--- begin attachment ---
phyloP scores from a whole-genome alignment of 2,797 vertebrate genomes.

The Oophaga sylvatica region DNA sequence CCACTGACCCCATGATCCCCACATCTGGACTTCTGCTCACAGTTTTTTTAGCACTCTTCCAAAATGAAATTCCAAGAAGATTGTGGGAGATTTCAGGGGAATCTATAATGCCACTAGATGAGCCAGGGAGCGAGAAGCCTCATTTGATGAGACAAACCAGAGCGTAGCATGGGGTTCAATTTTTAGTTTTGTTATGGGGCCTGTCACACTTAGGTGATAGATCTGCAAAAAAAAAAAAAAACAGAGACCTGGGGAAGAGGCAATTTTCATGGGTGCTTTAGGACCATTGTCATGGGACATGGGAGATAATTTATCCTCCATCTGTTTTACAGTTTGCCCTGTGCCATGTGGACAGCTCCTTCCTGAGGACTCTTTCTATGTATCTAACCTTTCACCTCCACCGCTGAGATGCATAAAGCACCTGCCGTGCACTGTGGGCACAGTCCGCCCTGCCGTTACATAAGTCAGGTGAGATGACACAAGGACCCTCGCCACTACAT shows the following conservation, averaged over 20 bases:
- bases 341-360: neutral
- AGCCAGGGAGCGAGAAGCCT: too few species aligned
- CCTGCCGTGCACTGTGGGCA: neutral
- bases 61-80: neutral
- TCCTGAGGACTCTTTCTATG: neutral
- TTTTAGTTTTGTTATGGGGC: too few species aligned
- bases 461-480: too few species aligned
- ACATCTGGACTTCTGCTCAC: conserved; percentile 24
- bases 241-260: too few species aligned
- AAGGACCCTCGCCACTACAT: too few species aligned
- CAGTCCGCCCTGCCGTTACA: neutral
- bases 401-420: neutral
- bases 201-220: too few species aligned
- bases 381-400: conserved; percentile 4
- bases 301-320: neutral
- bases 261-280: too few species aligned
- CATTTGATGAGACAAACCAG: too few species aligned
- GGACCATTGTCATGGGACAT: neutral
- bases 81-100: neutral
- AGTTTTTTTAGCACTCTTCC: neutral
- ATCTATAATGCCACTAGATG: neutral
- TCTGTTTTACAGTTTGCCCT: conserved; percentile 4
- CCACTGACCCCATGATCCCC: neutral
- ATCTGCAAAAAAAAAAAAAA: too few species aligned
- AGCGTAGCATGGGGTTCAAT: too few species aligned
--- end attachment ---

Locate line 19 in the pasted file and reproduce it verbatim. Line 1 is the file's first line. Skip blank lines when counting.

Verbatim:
- CATTTGATGAGACAAACCAG: too few species aligned